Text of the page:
Child of Mine: A Baha’i Inspired Composition for Expectant Parents

There is a wealth of information and differing opinions about pregnancy-related issues online and in print, so much so that expectant parents often feel quite overwhelmed when sourcing information. When I first fell pregnant, I avoided reading like the plague in fear that I would get confused and (more) anxious about my impending role as a parent. I decided the best way to source information was to turn to the Writings, and most other things could be learnt on the job.

A dear friend of mine, Kamelia Khoshmashrab has made it easy to find information about pregnancy-related matters from a Baha’i perspective with the release of her compilation Child of Mine. The publication brings together Baha’i Writings on a range of topics and is the perfect go-to resource for anyone who is planning, expecting or has just given birth to a baby.

Child of Mine is divided into five chapters as follows: pre-pregnancy matters, matters within pregnancy and breastfeeding, infant health, matters after birth and the spiritual environment of infants. Topics covered include (but are not limited to) chastity and the purpose of marriage, IVF and surrogacy, miscarriages, vaccinations, naming a child, godparents, and postpartum depression.

Baha’i Blog spoke to Kamelia to find out more about the new release:

Baha’i Blog: Thank you for taking the time to talk to us Kamelia. Could you start by telling us a little bit about yourself?

I’m a Baha’i mother of two girls under the age of 5, and along with my husband, Stefan, we live in regional Australia, in a small town called Ballarat. At university I completed a Bachelor of Law and a Bachelor of Commerce, and whilst I was pregnant with my first child I also studied a Diploma in Children’s Services.

I’m very interested in children’s education. In particular working with preschool aged children. I’ve helped start and develop Baha’i inspired preschool classes in Canberra, Melbourne and Ballarat.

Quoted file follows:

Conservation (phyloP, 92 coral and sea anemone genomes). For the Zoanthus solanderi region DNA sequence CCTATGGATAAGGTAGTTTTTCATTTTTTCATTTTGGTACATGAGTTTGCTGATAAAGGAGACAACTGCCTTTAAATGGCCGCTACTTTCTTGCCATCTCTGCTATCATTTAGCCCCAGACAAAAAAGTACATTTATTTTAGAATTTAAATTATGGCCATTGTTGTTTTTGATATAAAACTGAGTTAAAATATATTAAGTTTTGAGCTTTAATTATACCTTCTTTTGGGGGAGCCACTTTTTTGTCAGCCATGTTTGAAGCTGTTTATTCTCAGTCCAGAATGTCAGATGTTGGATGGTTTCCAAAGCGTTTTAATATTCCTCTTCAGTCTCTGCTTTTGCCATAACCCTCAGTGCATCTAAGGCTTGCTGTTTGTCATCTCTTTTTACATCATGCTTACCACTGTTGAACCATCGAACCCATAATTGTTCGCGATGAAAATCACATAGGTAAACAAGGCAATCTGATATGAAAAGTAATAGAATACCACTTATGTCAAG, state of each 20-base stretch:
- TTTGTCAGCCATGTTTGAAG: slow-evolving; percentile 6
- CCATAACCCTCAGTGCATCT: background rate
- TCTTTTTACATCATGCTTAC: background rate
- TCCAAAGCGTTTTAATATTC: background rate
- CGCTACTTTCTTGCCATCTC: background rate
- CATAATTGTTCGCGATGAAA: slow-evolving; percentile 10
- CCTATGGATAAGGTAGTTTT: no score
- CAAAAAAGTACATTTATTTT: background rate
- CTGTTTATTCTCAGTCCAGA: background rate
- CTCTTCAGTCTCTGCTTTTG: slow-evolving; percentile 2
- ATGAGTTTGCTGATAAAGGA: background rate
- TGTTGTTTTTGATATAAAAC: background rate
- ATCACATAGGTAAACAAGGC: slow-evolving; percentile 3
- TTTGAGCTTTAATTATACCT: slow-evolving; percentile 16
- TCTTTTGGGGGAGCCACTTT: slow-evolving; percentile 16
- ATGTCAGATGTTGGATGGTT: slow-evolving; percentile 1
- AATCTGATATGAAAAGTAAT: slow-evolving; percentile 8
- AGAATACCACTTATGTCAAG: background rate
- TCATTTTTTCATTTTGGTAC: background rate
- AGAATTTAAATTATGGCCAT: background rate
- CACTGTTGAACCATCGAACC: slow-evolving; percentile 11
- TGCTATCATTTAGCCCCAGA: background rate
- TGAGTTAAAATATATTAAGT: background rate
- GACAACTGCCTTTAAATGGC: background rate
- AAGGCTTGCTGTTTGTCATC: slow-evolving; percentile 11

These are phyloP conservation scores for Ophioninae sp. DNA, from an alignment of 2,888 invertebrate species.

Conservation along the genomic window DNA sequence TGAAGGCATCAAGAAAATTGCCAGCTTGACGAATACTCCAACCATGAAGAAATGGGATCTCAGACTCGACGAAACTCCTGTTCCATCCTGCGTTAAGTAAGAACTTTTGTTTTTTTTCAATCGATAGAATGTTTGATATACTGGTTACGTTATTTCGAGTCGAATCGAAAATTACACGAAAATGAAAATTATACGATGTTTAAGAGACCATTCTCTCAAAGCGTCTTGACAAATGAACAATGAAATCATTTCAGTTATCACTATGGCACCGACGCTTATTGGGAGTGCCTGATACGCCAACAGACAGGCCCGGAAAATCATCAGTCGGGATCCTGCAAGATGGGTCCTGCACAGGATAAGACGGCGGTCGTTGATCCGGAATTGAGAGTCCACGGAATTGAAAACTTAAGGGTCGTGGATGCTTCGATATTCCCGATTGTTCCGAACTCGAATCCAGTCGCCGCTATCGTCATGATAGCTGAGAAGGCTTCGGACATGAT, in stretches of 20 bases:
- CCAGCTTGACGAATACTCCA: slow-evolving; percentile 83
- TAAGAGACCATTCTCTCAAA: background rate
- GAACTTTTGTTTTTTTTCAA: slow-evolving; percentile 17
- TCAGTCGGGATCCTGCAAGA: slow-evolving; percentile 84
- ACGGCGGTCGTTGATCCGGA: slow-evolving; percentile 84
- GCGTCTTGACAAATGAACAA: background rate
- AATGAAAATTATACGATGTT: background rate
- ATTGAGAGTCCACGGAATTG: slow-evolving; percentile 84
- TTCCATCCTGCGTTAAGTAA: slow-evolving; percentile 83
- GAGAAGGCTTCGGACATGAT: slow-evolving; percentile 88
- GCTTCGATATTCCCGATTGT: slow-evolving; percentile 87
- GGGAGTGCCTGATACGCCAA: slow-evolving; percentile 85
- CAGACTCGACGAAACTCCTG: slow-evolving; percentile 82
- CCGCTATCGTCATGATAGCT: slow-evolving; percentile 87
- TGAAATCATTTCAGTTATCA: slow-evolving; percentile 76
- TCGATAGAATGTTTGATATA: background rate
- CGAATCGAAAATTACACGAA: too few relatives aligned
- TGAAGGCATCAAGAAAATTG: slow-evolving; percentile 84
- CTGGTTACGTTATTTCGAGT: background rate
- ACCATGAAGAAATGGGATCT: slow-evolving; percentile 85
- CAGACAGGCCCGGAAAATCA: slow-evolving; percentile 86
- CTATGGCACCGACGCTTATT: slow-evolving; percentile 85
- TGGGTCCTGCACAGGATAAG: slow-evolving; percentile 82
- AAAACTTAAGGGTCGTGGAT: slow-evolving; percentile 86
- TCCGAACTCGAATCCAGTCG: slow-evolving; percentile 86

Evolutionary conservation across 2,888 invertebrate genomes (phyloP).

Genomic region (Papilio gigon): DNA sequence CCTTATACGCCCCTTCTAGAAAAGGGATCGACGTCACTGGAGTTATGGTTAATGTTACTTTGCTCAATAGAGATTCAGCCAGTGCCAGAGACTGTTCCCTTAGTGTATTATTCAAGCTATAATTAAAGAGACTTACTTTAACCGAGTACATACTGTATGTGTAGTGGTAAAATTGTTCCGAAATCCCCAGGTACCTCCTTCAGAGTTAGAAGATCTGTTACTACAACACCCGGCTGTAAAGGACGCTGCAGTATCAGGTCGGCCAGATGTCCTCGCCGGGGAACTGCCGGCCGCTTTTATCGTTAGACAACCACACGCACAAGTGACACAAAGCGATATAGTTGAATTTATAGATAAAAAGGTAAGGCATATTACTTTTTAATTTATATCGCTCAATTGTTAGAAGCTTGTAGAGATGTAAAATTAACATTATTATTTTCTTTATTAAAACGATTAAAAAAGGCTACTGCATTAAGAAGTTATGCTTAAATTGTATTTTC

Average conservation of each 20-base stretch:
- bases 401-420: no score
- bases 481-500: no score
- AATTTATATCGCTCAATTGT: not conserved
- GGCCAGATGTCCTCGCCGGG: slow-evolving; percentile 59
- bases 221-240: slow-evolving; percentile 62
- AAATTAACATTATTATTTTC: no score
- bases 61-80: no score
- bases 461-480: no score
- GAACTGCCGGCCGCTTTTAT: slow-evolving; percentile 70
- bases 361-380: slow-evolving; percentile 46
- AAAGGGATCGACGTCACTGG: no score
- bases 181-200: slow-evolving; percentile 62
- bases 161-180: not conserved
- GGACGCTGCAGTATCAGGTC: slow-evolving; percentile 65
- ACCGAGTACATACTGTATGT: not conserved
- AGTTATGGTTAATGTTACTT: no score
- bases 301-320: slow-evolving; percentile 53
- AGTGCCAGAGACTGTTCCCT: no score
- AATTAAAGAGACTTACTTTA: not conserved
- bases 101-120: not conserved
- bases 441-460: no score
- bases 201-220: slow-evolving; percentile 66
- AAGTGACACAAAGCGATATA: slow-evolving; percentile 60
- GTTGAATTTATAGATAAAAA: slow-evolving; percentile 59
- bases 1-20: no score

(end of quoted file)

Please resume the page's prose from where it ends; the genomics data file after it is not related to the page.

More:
I’m an avid book reader, and pre-kids my favourite thing to do was sit in a library and devour books. I’m still an avid reader, although all I seem to be doing nowadays is reading my kids’ favourite storybooks over and over again!

Baha’i Blog: What inspired you to publish “Child of Mine”?

Author Kamelia Khoshmashrab with her eldest daughter.

Author Kamelia Khoshmashrab with her eldest daughter.

When I was pregnant with my first child, Lara, I was ecstatic, but at the same time anxious. I find as my knowledge increases my fears subside. So I scoured the Internet and read many pre-natal books in order to increase my understanding of what to expect. I found some wonderful resources that addressed what was happening to my body and the baby physically, but I struggled to find a comprehensive resource that addressed the spiritual implications.

I spent months searching Baha’i literature to find anything relating to pregnancy and parenting a newborn. Anything I did come across I would save and over time I had a fair few quotes. Initially this was all for my own understanding. However over the years friends and family members fell pregnant and I found myself sharing with them the quotes I had come across. I realised not everyone had the time or the opportunity to search through the Baha’i literature to discover these gem-like quotes, and it is then that I decided to compile and publish Child of Mine.

Baha’i Blog: How long did it take you to compile? What was the process?